Monday, 16 September 2013

Book Review: Inferno, by Dan Brown (2013)


Symbologist Robert Langdon is back for a fourth race-against-time adventure in Inferno, and Dan Brown's highly successful formula of grand conspiracies linked to historical art still works but shows clear signs of strain.

Langdon wakes up in a Florence hospital with short-term memory loss thanks to a would-be assassin's bullet that grazed his head. Langdon is suffering from horrific visions that seem to represent the impending end of the world. While he does not remember why he is in Italy, the danger is immediate, as the assassin arrives at the hospital to try and finish the job. The intervention of quick thinking young doctor Sienna Brooks saves his life, and soon Langdon is on the run with Sienna, trying to solve a riddle hidden in a modified version of Botticelli's Map of Hell, inspired by Dante's vision of hell, as described in the Inferno portion of the Divine Comedy.

Meanwhile, a shadowy and dangerous private organization called the Consortium, led by a man known as the Provost, is chasing after Langdon, while agents for the World Health Organization, including its leader Elizabeth Sinskey, also seem to be deployed in large numbers to try and avert a public health catastrophe. As Langdon and Sienna chase after clues hidden in the artwork and ancient museums of Florence, Venice, and Istanbul, they uncover a nefarious plot by Bertrand Zobrist, a genius genetics scientist. Zobrist has already committed suicide, but not before instigating a terrible chain of events that could result in mass death. Langdon has limited time to help avert a disaster, but he will be surprised by many twists and turns before the world meets its fate.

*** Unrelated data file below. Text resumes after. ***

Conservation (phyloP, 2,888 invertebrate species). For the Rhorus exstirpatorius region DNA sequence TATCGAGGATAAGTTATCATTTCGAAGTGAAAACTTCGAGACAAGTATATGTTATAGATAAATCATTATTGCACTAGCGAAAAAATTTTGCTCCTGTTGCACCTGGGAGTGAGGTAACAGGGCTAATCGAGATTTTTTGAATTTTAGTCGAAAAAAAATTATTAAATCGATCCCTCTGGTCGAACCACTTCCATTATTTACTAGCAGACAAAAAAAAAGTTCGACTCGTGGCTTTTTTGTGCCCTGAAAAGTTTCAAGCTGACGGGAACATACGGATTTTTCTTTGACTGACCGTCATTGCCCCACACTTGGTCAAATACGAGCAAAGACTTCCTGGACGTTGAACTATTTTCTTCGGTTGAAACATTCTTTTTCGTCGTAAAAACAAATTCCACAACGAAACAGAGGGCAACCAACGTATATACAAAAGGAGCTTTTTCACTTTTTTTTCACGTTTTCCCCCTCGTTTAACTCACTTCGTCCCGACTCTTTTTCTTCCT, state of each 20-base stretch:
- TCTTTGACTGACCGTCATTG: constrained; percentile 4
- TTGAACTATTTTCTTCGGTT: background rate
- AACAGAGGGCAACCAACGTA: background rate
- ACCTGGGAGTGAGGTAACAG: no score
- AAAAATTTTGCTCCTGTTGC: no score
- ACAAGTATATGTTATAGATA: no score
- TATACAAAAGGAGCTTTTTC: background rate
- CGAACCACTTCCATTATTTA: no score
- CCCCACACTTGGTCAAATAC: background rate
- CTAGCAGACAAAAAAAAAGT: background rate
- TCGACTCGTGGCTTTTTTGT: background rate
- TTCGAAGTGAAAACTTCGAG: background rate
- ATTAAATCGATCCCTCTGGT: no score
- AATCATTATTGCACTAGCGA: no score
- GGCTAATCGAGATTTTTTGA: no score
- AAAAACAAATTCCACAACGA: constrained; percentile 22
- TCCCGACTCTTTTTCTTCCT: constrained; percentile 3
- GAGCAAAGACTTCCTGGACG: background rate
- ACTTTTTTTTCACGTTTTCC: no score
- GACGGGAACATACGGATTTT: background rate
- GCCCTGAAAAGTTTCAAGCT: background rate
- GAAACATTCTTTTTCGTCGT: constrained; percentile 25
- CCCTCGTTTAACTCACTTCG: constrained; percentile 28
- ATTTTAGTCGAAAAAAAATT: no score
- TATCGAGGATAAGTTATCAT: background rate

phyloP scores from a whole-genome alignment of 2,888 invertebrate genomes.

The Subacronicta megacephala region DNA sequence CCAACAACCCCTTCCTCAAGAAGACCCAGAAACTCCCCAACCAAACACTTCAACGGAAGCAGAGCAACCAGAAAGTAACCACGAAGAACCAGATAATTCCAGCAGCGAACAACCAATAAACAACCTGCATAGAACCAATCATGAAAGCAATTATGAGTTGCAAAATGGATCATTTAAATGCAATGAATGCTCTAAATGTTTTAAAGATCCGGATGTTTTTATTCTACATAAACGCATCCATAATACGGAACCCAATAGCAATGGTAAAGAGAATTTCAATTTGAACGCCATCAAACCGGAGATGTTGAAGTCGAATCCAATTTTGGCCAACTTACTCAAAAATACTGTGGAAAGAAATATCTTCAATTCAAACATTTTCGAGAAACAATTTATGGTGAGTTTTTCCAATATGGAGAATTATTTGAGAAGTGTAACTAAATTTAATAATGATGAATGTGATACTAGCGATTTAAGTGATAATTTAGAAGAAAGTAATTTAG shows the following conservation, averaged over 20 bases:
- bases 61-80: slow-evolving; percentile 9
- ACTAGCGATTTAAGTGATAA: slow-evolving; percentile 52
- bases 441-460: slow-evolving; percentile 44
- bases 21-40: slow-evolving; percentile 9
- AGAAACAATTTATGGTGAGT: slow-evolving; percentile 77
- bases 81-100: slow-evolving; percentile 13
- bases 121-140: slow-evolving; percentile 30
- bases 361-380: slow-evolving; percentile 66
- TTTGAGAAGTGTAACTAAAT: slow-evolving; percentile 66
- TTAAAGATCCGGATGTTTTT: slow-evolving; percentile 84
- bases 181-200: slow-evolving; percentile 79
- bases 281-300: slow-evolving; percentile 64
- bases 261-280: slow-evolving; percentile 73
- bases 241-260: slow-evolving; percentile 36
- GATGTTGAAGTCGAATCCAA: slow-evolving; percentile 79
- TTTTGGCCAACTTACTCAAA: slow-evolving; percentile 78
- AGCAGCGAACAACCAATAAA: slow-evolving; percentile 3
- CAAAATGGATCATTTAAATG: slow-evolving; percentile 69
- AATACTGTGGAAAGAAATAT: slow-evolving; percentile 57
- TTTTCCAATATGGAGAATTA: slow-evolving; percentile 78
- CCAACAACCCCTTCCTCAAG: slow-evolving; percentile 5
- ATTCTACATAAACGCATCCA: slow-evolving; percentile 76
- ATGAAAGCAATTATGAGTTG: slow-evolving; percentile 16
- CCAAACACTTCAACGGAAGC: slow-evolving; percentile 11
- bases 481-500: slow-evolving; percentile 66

There is an undoubtedly high readability factor to Inferno. The writing is simple, the pages turn at maximum velocity, and the need-to-know-what-happens-next could not be higher. Even when Brown gets bogged down in a few too many superfluous architectural and historical descriptions, these paragraphs can be easily skipped. The context of the world facing calamity due to overpopulation is interesting but debatable, and it is surprising that at no time does Brown present any counterarguments to the doomsday scenario espoused by Zobrist and his disciples.

Inferno's drawback resides in rehashing many of the same elements that are now almost too familiar from the other Robert Langdon adventures. The smart and athletic woman who appears out of nowhere to help, and who may be much more involved in the plot than she lets on. The lone assassin hunting down the good guys. The third party retained to help broker the evil-doing of the real evil-doers. And always the race against the clock, and the frenzied rush from one historical artifact to another.

In an attempt to refresh some of these elements Brown introduces the always dubious plot device of amnesia, and several remarkable plot twists that involve characters changing sides or changing identities. These do get tiresome and are mainly pulled off by leading the reader to the wrong conclusion using grade school gotcha tactics. One particular cheap 180 degree turn, involving a character who is apparently being drugged and forcibly held in the rear seat of a car, is explained away with a most unconvincing mouthful of babble.

Fun but highly derivative, Inferno may be the last Langdon sequelitis adventure that Brown will get away with. A major tweak to the formula or a reboot is now required. The lectures are getting stale, and the professor needs some new material.






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